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Scoring Question - Unearned Runs


brwrsfan

I was watching the Brewers the other night with some of my friends (who like baseball, but aren't exactly the diehard that I am). We were discussing unearned runs and how they are calculated. I got them to understand the basic rules: if a guy reaches on an error and he scores, it doesn't cout against the pitcher, anything after 2 outs with an error in the inning is unearned, etc. They were fine with this.

One of them then asked me a question that I actually didn't have a legitimate answer for....If an error is made by the pitcher and that runner scores, why is it an unearned run? The pitcher was the one that made the error, so it's HIS fault that runner is on base...meaning he "earned" the run for himself.

I know that it doesn't, as anybody reaching on an error would be an earned run, regardless of who made it...but why is that exactly? If the pitcher makes the error, it's their fault the runner is on base to begin with. Logically, I would think that would be an earned run, but it's not. Any thoughts on this? I need to give these guys something when I see them tonight, they've been needling me on it for a few days now.

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This may be silly, but other than a wild pitch, I don't think pitchers get charged with errors - the theory being that they aren't trained fielders and anything that would be a play they make couldn't be assumed as it's a difficult play and requires extraordinary effort to create an out.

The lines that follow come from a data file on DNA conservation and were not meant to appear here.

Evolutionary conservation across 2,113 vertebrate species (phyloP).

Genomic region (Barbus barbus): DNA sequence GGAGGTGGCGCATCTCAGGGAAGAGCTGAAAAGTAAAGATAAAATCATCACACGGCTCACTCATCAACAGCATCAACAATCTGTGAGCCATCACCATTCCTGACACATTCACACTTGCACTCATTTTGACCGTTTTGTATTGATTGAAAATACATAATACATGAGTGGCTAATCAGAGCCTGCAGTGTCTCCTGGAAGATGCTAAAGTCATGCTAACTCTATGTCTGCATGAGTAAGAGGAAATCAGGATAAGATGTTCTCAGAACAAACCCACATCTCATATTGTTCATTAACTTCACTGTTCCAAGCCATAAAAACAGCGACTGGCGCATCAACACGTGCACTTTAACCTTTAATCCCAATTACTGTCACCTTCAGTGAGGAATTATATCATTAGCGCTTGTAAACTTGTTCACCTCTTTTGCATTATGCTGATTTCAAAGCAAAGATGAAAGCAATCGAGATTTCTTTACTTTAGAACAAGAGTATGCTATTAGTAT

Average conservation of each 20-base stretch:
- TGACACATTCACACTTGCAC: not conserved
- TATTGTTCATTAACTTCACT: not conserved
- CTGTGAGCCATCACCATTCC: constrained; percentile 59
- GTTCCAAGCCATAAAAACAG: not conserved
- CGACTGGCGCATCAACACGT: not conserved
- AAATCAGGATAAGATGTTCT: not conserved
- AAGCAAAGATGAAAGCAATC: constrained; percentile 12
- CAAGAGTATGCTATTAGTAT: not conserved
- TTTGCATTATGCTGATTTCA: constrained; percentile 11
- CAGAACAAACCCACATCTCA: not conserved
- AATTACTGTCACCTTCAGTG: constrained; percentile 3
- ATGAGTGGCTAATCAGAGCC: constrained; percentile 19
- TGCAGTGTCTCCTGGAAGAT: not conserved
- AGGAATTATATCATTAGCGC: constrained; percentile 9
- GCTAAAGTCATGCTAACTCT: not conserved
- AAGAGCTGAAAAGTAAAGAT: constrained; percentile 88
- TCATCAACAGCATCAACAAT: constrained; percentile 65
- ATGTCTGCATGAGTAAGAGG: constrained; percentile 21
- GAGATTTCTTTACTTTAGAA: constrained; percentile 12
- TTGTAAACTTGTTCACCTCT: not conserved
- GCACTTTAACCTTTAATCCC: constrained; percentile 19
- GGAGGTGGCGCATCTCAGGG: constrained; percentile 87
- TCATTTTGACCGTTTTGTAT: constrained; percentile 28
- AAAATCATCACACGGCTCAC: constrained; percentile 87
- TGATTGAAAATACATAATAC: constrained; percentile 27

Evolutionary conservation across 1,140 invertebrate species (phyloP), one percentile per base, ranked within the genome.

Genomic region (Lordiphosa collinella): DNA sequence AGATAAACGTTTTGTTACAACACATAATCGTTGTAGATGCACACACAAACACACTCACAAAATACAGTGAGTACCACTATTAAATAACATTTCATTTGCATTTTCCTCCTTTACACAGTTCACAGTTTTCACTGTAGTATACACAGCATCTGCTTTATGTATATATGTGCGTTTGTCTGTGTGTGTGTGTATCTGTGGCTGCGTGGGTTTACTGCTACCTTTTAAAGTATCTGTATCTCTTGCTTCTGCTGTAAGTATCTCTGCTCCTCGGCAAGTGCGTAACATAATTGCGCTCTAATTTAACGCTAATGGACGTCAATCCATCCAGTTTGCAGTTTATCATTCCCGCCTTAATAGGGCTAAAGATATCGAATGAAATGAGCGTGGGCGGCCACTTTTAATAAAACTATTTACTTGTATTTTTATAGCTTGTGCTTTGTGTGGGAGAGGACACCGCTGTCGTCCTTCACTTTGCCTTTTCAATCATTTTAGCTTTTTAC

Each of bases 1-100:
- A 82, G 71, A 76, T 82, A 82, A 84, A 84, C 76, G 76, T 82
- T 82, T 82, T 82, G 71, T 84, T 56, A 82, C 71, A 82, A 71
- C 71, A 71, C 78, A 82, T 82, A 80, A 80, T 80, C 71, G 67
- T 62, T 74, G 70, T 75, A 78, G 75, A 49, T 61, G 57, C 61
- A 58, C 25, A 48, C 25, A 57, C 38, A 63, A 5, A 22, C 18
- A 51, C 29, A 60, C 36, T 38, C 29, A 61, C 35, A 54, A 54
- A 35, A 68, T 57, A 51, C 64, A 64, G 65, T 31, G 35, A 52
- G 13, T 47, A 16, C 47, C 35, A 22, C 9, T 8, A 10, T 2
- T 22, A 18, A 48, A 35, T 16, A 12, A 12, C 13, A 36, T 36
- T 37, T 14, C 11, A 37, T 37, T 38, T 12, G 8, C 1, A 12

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Sure pitchers get charged for errors. Say a slow running batter hits a dribbler right to the pitcher and the pitcher ends up winging the ball into the third deck. There has to be a scoring decision on how the runner reaches base.

 

As far as why pitcher's errors don't count as earned runs, the only thing I can come up with that all runners that reach base due to error are unearned. (zzz came up with the reason perfectly.)

 

Also, the "anything after 2 outs with an error in the inning is unearned" isn't quite accurate. It's the case if a batter reaches on an error, not just any error. For example, if the first two batters make outs, the next walks and on a steal attempt the catcher's throw sails into center field, allowing the runner to go to third. Most of the time the runner would get credited with a stolen base and the catcher gets an error on the throw, allowing the runner to advance to third. If the next batter hits a home run, both runs would be earned. Because the runner would have scored whether the error had occured or not.

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Also, the "anything after 2 outs with an error in the inning is unearned" isn't quite accurate. It's the case if a batter reaches on an error, not just any error. For example, if the first two batters make outs, the next walks and on a steal attempt the catcher's throw sails into center field, allowing the runner to go to third. Most of the time the runner would get credited with a stolen base and the catcher gets an error on the throw, allowing the runner to advance to third. If the next batter hits a home run, both runs would be earned. Because the runner would have scored whether the error had occured or not.

 

I understand that part. Sorry, didn't word that one very well.
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However, if in the case we are discussing above (runs after 2 outs in an inning with an error)... if there is a pitching change, any runs given up by that pitcher (batters he is responsible for) would be earned.

 

For example, groung ball out, fly ball out, error on the SS, a HR, then a walk. The pitcher is pulled. Reliever comes up and gives up a walk and a HR before getting the last out. 3 Runs are charged to the first pitcher, none earned. Two runs are charged to the second pitcher, both earned.

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Runs attributed to errors by the pitcher are unearned because they're (allegedly) a function of his defense rather than a function of his pitching. I stuck "allegedly" in parentheses because defense and pitching don't necessarily separate cleanly, even if a player other than the pitcher makes the error.